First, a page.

!DOCTYPE html PUBLIC "-//W3C//DTD XHTML 1.0 Strict//EN" "http://www.w3.org/TR/xhtml1/DTD/xhtml1-strict.dtd"> Streamline Training & Documentation: Mission Essential Competencies

Friday, April 03, 2009

Mission Essential Competencies

In a 2006 report titled "Linking Knowledge and Skills to Mission Essential Competency-Based Syllabus Development for Distributed Mission Operations" (pdf), researchers at the Air Force Research Laboratory provide an example of how the Air Force is using "mission essential competencies" (MECs) to guide training design. The approach they use can be adapted by civilian organizations seeking to tighten the links between needed competencies and the training provided to employees.

The Air Force defines MECs as"the higher-order individual, team, and inter-team competencies that a fully prepared pilot, crew or flight requires for successful mission completion under adverse conditions in a non-permissive environment [hostile situation]."

For air-to-air combat, the seven MECs are:
  • Organize forces to enable combat employment

  • Detect factor groups [suspicious entities] in area of responsibility

  • Intercept and target factor groups

  • Engage-employ ordnance and deny enemy ordnance

  • Do assessment/reconstitute-initiate follow-on actions

  • Remain oriented to force requirements

  • Recognize trigger events that require a shift in the mission phase
In order to develop these air-to-air MECs, the Air Force designs training that bolsters specific types of knowledge and specific skills:

Air-to-Air Knowledge Requirements
Communication standards
Commit criteria
Engage criteria
Follow-on options
Friendly capabilities
Mission objectives
Package composition (aircraft involved in mission)
Phase of mission
Rules of engagement
Threat capabilities
Time restrictions

Air-to-Air Skill Requirements
Adapts to changes in environment
Adapts to friendly changes
Adapts to threat changes
Anticipates problems
Builds picture
Controls intercept geometry
Develops new options
Executes merge game plan
Executes short range game plan
Interprets sensor output
Maintains formation
Makes assessment
Manages mission timing
Manages stress
Prioritizes communications
Radar mechanization
Rebuilds picture
Selects tactic
Sorts information
Sorts targets
Speaks clearly
Switchology (which switch to flip when)

Subject matter experts are surveyed to identify "critical experiences," i.e., "developmental events in the training of a warfighter, necessary either to learn or practice a particular Knowledge/Skill under operational-like conditions." The experiences (see below) are then incorporated into training scenarios.

Air-to-Air Experiences
Restricted weapons load
Limited fuel remaining
Operating area restrictions
Restrictions to visibility
Visual illusions
Marginal/minimal cloud clearance
Daytime employment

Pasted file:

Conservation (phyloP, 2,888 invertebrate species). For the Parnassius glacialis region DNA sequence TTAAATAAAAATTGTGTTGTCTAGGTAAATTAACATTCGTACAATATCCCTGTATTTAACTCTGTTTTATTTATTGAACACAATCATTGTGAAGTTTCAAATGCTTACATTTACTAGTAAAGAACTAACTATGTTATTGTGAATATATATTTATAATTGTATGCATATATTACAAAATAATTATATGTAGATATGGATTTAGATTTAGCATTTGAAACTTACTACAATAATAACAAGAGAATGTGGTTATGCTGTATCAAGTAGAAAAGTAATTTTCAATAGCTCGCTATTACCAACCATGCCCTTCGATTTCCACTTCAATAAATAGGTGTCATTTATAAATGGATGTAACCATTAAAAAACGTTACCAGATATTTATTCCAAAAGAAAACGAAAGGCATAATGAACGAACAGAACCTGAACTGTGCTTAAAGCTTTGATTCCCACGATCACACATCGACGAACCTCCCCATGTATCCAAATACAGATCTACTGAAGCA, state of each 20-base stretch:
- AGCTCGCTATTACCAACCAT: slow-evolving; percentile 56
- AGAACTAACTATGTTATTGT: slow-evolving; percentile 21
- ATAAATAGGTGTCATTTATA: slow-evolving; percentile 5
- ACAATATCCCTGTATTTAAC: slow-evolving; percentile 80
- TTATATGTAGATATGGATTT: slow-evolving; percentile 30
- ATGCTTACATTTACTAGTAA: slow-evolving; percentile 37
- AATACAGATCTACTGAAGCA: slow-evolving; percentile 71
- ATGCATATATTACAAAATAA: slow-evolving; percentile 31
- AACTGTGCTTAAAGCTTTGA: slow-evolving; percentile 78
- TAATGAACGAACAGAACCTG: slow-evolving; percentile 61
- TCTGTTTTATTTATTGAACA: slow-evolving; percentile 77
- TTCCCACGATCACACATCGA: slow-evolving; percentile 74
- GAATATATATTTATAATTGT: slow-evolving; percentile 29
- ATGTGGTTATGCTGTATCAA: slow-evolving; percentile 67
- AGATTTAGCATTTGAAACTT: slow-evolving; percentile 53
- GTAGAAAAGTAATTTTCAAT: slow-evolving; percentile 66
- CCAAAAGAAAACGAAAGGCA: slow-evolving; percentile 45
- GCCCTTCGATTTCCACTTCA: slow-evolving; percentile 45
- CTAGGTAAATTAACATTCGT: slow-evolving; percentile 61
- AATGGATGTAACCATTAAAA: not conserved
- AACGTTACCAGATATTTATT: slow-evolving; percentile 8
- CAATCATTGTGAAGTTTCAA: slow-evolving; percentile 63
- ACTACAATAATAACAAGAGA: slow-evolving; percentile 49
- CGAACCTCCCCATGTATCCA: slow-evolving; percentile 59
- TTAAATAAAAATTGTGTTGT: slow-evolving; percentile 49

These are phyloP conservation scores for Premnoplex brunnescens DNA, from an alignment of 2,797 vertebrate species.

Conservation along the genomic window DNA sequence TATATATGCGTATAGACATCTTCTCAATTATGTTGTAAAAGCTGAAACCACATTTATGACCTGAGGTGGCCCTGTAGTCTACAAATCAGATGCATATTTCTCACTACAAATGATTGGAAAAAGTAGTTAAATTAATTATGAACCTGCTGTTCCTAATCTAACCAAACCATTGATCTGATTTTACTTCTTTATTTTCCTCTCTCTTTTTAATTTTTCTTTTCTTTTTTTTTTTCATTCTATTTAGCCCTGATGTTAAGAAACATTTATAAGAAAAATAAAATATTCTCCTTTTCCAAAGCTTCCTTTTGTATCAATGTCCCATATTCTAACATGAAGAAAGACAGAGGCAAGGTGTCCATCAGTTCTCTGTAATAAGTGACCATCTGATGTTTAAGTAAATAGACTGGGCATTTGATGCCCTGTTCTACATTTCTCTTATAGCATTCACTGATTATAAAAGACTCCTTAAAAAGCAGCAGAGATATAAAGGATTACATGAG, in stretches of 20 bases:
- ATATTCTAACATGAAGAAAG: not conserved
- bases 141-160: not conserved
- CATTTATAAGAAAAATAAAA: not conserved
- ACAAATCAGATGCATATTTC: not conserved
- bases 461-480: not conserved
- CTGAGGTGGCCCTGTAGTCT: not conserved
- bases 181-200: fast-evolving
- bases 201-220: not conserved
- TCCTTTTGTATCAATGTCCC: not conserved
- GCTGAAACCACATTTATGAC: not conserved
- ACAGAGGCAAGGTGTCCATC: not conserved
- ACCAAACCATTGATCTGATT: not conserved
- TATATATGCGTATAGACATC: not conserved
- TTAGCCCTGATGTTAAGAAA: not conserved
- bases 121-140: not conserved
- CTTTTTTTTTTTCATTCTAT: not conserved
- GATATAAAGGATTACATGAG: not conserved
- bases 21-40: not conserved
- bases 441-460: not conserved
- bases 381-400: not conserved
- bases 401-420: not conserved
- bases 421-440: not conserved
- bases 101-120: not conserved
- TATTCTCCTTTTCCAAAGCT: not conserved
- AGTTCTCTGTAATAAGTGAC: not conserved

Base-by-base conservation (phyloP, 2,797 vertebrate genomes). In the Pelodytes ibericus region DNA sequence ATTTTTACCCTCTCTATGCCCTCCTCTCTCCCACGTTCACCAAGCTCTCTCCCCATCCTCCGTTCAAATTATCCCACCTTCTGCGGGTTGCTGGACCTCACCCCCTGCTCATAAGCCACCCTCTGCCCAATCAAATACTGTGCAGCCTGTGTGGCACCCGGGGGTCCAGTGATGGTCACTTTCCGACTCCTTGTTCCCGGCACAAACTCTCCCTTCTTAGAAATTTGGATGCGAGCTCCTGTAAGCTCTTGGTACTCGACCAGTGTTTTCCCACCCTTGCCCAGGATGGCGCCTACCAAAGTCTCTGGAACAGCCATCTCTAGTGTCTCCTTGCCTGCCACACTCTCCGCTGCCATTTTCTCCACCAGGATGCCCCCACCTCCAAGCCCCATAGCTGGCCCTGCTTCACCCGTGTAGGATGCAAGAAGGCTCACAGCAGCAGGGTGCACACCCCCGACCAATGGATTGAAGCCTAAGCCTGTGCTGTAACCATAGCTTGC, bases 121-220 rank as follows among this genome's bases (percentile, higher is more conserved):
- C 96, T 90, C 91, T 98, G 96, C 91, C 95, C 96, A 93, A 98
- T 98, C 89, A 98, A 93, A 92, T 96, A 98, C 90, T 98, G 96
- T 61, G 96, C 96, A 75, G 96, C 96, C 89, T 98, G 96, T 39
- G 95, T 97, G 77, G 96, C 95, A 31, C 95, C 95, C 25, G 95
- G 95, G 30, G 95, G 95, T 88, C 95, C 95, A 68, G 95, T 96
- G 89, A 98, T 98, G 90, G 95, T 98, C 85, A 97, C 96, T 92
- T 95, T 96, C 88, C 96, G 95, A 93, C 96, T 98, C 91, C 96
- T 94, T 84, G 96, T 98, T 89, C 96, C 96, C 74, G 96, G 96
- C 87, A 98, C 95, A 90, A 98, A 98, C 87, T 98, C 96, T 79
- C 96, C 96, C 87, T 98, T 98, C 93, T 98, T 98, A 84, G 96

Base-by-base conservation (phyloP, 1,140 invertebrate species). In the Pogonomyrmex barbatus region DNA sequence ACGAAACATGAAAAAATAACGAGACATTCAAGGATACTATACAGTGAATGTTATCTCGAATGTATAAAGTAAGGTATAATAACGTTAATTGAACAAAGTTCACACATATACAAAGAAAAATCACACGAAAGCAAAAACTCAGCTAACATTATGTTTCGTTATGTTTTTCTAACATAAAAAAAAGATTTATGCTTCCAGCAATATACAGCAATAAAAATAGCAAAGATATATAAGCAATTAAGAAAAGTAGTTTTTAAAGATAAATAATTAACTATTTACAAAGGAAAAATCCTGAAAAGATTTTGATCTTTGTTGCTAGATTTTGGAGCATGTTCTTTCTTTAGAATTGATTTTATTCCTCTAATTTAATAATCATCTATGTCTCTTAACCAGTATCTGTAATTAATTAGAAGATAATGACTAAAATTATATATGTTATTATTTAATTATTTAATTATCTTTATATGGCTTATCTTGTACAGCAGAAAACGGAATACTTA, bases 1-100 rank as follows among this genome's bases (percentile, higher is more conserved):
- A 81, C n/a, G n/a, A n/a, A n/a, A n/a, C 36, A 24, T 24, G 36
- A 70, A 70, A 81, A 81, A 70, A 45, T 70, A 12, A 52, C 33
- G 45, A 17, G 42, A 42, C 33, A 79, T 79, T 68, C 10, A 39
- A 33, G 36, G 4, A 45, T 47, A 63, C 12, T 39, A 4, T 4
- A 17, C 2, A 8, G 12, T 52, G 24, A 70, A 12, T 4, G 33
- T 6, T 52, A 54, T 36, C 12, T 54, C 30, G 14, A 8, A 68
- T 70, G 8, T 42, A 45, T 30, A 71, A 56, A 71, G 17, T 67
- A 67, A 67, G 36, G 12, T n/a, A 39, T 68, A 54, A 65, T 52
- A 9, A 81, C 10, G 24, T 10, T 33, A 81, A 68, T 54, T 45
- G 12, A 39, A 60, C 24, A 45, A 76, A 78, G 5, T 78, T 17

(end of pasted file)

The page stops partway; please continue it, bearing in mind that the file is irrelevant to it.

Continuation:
Dusk employment
Night employment
Mountainous terrain
G-induced physical limitations
Degraded communications
Degraded navigation
Degraded weapons employment
Battle damage
Supersonic employment
Full range of adversary air threat/mix
Full range of adversary ground threat/mix
Operations with friendly IADs
[integrated air defense systems]
Operations with own and friendly ECM
[electronic countermeasures]
Operations against threat with chaff/flares
[Chaff is strips of metal film released to confuse and reflect signals from radar-guided weapons.]
Operations with friendly use of chaff/flares
Operations against communications jam/spoofing
Operations against adversary ECM
Rules of engagement limitations and restrictions
Fatigue/time on task
Task saturation
Limited time to act/react to situation
Radar search responsibilities
Targeting and sorting responsibilities
Air refueling
Live weapons employment
Simulated weapons employment
Various initial conditions
Emergency procedures
Formation responsibilities
Lost mutual support
Dynamic retasking/scramble operations
Various employment altitudes
1:1 force ratio
1:2 force ratio
1:3+ force ratio
OCA escort missions
OCA sweep missions
["Offensive counter air" is suppression of an enemy's military air power by destroying or disabling the aircraft on the ground and/or destroying or crippling the runways and other infrastructure necessary to operate them.(from Wikipedia)]
Employment with various packages

The aim of the MEC-based syllabus development is to make training as efficient at possible by designing focused scenarios that maximize competency development for a given amount of training effort.

When tested, this approach achieved good results: "experienced warfighters made dramatic improvements in their ability to 'kill and survive' in just four days, through the focused development of their Knowledge and Skills which was facilitated by a well-designed syllabus."


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